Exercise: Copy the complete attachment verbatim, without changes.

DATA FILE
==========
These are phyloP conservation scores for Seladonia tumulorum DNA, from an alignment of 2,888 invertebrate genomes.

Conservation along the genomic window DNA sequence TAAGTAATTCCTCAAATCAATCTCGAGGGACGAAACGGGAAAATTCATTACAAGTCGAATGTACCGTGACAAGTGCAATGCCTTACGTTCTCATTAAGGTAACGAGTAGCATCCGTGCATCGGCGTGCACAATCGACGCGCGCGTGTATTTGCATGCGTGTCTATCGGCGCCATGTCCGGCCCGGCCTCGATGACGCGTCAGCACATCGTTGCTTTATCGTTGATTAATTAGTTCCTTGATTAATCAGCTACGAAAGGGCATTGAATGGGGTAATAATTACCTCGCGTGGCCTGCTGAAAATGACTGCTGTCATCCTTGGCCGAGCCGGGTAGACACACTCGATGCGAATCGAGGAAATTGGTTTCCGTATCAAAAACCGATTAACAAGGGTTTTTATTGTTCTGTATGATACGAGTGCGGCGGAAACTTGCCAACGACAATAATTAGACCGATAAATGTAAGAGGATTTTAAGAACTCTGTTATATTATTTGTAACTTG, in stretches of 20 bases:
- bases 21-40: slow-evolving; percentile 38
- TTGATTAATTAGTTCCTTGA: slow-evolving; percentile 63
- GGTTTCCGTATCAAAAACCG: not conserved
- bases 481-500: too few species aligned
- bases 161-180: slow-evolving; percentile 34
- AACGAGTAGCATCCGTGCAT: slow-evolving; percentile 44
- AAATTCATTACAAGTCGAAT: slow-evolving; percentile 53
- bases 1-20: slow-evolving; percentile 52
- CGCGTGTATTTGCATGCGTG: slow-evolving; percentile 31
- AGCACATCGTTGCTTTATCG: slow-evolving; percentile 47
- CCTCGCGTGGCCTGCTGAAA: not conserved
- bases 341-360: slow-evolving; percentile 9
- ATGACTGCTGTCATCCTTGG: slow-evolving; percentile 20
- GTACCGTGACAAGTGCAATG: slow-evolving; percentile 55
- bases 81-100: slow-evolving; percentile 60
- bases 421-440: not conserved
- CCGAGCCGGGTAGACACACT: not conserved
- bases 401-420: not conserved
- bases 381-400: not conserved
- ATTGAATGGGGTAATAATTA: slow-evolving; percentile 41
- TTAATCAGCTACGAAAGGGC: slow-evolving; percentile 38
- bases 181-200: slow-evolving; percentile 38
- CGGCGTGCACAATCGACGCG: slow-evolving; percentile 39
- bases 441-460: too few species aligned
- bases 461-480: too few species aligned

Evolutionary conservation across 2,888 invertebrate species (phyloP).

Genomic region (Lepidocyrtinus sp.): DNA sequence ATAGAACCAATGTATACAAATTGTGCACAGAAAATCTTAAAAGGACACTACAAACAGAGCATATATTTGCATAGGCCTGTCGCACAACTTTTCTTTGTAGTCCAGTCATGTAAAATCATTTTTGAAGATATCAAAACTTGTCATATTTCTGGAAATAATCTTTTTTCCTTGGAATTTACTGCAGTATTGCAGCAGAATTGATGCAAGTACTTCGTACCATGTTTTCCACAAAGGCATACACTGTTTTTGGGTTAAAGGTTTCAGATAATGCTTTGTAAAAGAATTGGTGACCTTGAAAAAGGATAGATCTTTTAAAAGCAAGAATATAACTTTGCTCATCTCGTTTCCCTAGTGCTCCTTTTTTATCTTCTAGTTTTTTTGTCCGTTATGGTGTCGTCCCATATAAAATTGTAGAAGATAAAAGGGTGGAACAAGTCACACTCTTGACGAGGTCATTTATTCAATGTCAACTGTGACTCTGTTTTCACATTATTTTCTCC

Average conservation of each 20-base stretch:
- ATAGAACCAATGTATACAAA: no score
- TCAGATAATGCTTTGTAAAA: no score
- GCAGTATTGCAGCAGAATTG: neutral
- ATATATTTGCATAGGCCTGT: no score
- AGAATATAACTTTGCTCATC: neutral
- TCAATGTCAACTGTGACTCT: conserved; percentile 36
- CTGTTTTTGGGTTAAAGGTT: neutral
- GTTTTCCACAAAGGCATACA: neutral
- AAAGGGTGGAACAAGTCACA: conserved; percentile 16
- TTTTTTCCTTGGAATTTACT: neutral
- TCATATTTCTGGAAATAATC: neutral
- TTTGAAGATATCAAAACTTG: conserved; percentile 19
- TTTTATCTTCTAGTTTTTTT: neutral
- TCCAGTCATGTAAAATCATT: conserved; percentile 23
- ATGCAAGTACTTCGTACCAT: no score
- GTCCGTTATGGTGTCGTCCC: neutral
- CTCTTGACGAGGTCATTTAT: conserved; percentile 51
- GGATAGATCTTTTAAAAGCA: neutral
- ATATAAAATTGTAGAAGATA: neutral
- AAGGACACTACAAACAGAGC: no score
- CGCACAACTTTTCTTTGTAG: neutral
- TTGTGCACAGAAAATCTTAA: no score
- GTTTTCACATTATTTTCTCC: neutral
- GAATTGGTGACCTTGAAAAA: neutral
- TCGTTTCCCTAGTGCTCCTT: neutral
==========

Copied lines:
These are phyloP conservation scores for Seladonia tumulorum DNA, from an alignment of 2,888 invertebrate genomes.

Conservation along the genomic window DNA sequence TAAGTAATTCCTCAAATCAATCTCGAGGGACGAAACGGGAAAATTCATTACAAGTCGAATGTACCGTGACAAGTGCAATGCCTTACGTTCTCATTAAGGTAACGAGTAGCATCCGTGCATCGGCGTGCACAATCGACGCGCGCGTGTATTTGCATGCGTGTCTATCGGCGCCATGTCCGGCCCGGCCTCGATGACGCGTCAGCACATCGTTGCTTTATCGTTGATTAATTAGTTCCTTGATTAATCAGCTACGAAAGGGCATTGAATGGGGTAATAATTACCTCGCGTGGCCTGCTGAAAATGACTGCTGTCATCCTTGGCCGAGCCGGGTAGACACACTCGATGCGAATCGAGGAAATTGGTTTCCGTATCAAAAACCGATTAACAAGGGTTTTTATTGTTCTGTATGATACGAGTGCGGCGGAAACTTGCCAACGACAATAATTAGACCGATAAATGTAAGAGGATTTTAAGAACTCTGTTATATTATTTGTAACTTG, in stretches of 20 bases:
- bases 21-40: slow-evolving; percentile 38
- TTGATTAATTAGTTCCTTGA: slow-evolving; percentile 63
- GGTTTCCGTATCAAAAACCG: not conserved
- bases 481-500: too few species aligned
- bases 161-180: slow-evolving; percentile 34
- AACGAGTAGCATCCGTGCAT: slow-evolving; percentile 44
- AAATTCATTACAAGTCGAAT: slow-evolving; percentile 53
- bases 1-20: slow-evolving; percentile 52
- CGCGTGTATTTGCATGCGTG: slow-evolving; percentile 31
- AGCACATCGTTGCTTTATCG: slow-evolving; percentile 47
- CCTCGCGTGGCCTGCTGAAA: not conserved
- bases 341-360: slow-evolving; percentile 9
- ATGACTGCTGTCATCCTTGG: slow-evolving; percentile 20
- GTACCGTGACAAGTGCAATG: slow-evolving; percentile 55
- bases 81-100: slow-evolving; percentile 60
- bases 421-440: not conserved
- CCGAGCCGGGTAGACACACT: not conserved
- bases 401-420: not conserved
- bases 381-400: not conserved
- ATTGAATGGGGTAATAATTA: slow-evolving; percentile 41
- TTAATCAGCTACGAAAGGGC: slow-evolving; percentile 38
- bases 181-200: slow-evolving; percentile 38
- CGGCGTGCACAATCGACGCG: slow-evolving; percentile 39
- bases 441-460: too few species aligned
- bases 461-480: too few species aligned

Evolutionary conservation across 2,888 invertebrate species (phyloP).

Genomic region (Lepidocyrtinus sp.): DNA sequence ATAGAACCAATGTATACAAATTGTGCACAGAAAATCTTAAAAGGACACTACAAACAGAGCATATATTTGCATAGGCCTGTCGCACAACTTTTCTTTGTAGTCCAGTCATGTAAAATCATTTTTGAAGATATCAAAACTTGTCATATTTCTGGAAATAATCTTTTTTCCTTGGAATTTACTGCAGTATTGCAGCAGAATTGATGCAAGTACTTCGTACCATGTTTTCCACAAAGGCATACACTGTTTTTGGGTTAAAGGTTTCAGATAATGCTTTGTAAAAGAATTGGTGACCTTGAAAAAGGATAGATCTTTTAAAAGCAAGAATATAACTTTGCTCATCTCGTTTCCCTAGTGCTCCTTTTTTATCTTCTAGTTTTTTTGTCCGTTATGGTGTCGTCCCATATAAAATTGTAGAAGATAAAAGGGTGGAACAAGTCACACTCTTGACGAGGTCATTTATTCAATGTCAACTGTGACTCTGTTTTCACATTATTTTCTCC

Average conservation of each 20-base stretch:
- ATAGAACCAATGTATACAAA: no score
- TCAGATAATGCTTTGTAAAA: no score
- GCAGTATTGCAGCAGAATTG: neutral
- ATATATTTGCATAGGCCTGT: no score
- AGAATATAACTTTGCTCATC: neutral
- TCAATGTCAACTGTGACTCT: conserved; percentile 36
- CTGTTTTTGGGTTAAAGGTT: neutral
- GTTTTCCACAAAGGCATACA: neutral
- AAAGGGTGGAACAAGTCACA: conserved; percentile 16
- TTTTTTCCTTGGAATTTACT: neutral
- TCATATTTCTGGAAATAATC: neutral
- TTTGAAGATATCAAAACTTG: conserved; percentile 19
- TTTTATCTTCTAGTTTTTTT: neutral
- TCCAGTCATGTAAAATCATT: conserved; percentile 23
- ATGCAAGTACTTCGTACCAT: no score
- GTCCGTTATGGTGTCGTCCC: neutral
- CTCTTGACGAGGTCATTTAT: conserved; percentile 51
- GGATAGATCTTTTAAAAGCA: neutral
- ATATAAAATTGTAGAAGATA: neutral
- AAGGACACTACAAACAGAGC: no score
- CGCACAACTTTTCTTTGTAG: neutral
- TTGTGCACAGAAAATCTTAA: no score
- GTTTTCACATTATTTTCTCC: neutral
- GAATTGGTGACCTTGAAAAA: neutral
- TCGTTTCCCTAGTGCTCCTT: neutral